ALSO READBrain scans to predict if kid is at drug abuse risk Health Check: does my brain really freeze when I eat ice cream? Scientists fear 'brain drain' during Donald Trump presidency: Survey Study on rat brain may help develop personalised treatment for alcoholism 68% urban Indians don't practice preventive healthcare: Study
The drugs caused minimal side effects in the mice and one is already licensed for use in humans, so is ready for clinical trials, researchers at Medical Research Council's (MRC) Toxicology Unit in Leicester, UK said.
Misfolded proteins build up in the brain in several neurodegenerative diseases and are a major factor in dementias such as Alzheimer's and Parkinson's as well as prion diseases.
Previously, the team found that the accumulation of misfolded proteins in mice with prion disease over-activates a natural defence mechanism, 'switching off' the vital production of new proteins in brain cells.
They then found switching protein production back on with an experimental drug halted neurodegeneration. However, the drug tested was toxic to the pancreas and not suitable for testing in humans.
In the latest study, published in the journal Brain, the team tested 1,040 compounds, first in worms (C elegans) which have a functioning nervous system and are a good experimental model for screening drugs to be used on the nervous system and then in mammalian cells.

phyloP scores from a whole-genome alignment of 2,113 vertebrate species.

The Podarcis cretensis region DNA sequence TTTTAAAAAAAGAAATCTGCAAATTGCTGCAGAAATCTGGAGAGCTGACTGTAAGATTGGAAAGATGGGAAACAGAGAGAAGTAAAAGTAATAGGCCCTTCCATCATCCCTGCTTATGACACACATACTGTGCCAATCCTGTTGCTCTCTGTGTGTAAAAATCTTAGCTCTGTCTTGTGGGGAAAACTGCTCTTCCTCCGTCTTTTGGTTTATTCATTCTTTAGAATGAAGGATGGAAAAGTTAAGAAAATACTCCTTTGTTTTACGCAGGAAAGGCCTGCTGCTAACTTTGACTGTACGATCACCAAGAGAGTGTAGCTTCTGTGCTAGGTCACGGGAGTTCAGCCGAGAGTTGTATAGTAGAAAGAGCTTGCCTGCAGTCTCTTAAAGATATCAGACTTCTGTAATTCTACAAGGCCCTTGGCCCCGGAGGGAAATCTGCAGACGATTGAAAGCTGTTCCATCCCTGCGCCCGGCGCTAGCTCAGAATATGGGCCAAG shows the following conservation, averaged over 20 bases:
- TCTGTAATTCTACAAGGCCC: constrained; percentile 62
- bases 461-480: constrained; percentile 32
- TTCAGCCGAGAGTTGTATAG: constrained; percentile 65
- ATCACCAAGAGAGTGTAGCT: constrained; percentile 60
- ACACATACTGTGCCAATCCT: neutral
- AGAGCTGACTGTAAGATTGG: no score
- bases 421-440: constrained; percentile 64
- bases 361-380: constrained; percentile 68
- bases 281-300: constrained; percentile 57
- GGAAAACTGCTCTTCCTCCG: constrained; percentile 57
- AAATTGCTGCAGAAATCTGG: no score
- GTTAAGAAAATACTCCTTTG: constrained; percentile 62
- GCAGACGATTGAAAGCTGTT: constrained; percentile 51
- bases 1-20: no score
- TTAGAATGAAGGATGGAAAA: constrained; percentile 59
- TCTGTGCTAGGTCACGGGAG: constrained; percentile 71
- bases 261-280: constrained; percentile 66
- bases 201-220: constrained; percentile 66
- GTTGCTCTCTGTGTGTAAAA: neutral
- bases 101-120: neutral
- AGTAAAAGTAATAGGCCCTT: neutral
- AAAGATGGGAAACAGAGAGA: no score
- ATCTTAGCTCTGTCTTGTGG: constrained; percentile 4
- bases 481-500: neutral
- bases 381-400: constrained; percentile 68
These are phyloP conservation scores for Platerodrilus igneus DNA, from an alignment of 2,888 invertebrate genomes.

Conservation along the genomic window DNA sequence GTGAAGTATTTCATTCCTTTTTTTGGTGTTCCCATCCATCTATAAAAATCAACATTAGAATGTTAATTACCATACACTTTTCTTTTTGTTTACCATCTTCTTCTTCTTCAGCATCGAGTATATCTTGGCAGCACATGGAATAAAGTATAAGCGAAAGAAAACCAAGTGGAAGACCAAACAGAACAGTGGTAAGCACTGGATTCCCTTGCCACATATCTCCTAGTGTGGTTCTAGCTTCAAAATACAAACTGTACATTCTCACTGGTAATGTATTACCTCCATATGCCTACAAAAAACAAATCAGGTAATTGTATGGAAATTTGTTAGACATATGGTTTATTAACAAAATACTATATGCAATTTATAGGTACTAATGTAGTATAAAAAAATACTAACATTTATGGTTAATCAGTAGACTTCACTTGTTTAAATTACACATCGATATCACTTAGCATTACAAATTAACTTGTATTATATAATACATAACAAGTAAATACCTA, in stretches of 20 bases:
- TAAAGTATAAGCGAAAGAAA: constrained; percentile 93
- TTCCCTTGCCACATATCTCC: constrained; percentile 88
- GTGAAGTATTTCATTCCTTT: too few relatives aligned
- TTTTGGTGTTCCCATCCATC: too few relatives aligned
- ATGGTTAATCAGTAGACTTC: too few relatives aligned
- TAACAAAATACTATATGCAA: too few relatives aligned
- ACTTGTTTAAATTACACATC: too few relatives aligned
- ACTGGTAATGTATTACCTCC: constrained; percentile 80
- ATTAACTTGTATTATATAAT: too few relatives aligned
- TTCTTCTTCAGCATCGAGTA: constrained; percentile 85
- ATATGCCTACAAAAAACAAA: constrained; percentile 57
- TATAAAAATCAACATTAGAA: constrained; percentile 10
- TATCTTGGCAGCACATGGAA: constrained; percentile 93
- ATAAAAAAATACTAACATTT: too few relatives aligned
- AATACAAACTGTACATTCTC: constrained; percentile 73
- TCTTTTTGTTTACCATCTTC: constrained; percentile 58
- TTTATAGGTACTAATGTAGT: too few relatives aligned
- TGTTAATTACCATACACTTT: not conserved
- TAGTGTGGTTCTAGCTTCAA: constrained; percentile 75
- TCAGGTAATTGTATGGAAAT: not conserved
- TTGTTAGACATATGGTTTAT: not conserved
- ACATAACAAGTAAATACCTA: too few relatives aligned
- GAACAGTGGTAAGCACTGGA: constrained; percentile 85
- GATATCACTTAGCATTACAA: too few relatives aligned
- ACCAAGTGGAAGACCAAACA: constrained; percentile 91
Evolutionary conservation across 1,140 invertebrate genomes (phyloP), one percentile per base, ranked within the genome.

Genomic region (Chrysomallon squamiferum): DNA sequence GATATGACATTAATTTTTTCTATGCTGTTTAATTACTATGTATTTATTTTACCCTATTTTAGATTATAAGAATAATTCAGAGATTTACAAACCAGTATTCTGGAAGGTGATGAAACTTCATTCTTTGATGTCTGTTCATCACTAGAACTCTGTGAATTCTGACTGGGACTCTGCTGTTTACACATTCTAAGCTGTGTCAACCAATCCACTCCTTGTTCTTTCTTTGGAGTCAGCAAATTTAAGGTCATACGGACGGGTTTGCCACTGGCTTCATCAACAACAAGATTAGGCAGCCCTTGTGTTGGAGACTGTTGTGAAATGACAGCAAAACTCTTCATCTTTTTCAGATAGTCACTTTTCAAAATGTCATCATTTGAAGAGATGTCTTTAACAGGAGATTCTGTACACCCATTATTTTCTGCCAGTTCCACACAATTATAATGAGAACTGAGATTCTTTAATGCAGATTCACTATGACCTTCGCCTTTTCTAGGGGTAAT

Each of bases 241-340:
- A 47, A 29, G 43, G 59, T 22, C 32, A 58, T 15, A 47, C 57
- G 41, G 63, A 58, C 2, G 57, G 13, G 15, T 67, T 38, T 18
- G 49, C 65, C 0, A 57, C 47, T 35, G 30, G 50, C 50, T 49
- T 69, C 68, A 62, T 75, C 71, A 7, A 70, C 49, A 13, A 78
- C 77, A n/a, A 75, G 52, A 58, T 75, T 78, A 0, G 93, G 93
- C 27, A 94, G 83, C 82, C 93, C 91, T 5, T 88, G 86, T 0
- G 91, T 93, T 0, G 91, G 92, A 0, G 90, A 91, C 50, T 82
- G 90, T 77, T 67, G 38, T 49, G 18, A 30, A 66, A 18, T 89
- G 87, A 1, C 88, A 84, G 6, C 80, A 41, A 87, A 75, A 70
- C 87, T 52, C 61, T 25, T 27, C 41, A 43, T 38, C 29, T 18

The researchers identified two drugs that restored protein production rates in mice - trazodone hydrochloride, a licensed antidepressant, and dibenzoylmethane, a compound being trialled as an anti-cancer drug.
"We know that trazodone is safe to use in humans, so a clinical trial is now possible to test whether the protective effects of the drug we see on brain cells in mice with neurodegeneration also applies to people in the early stages of Alzheimer's disease and other dementias," said Professor Giovanna Mallucci, who led the team from the MRC.
"We could know in 2-3 years whether this approach can slow down disease progression, which would be a very exciting first step in treating these disorders," said Mallucci, now based at the University of Cambridge.
"Interestingly, Trazodone has been used to treat the symptoms of patients in later stages of dementia, so we know it is safe for this group.
"We now need to find out whether giving the drug to patients at an early stage could help arrest or slow down the disease through its effects on this pathway," Mallucci said.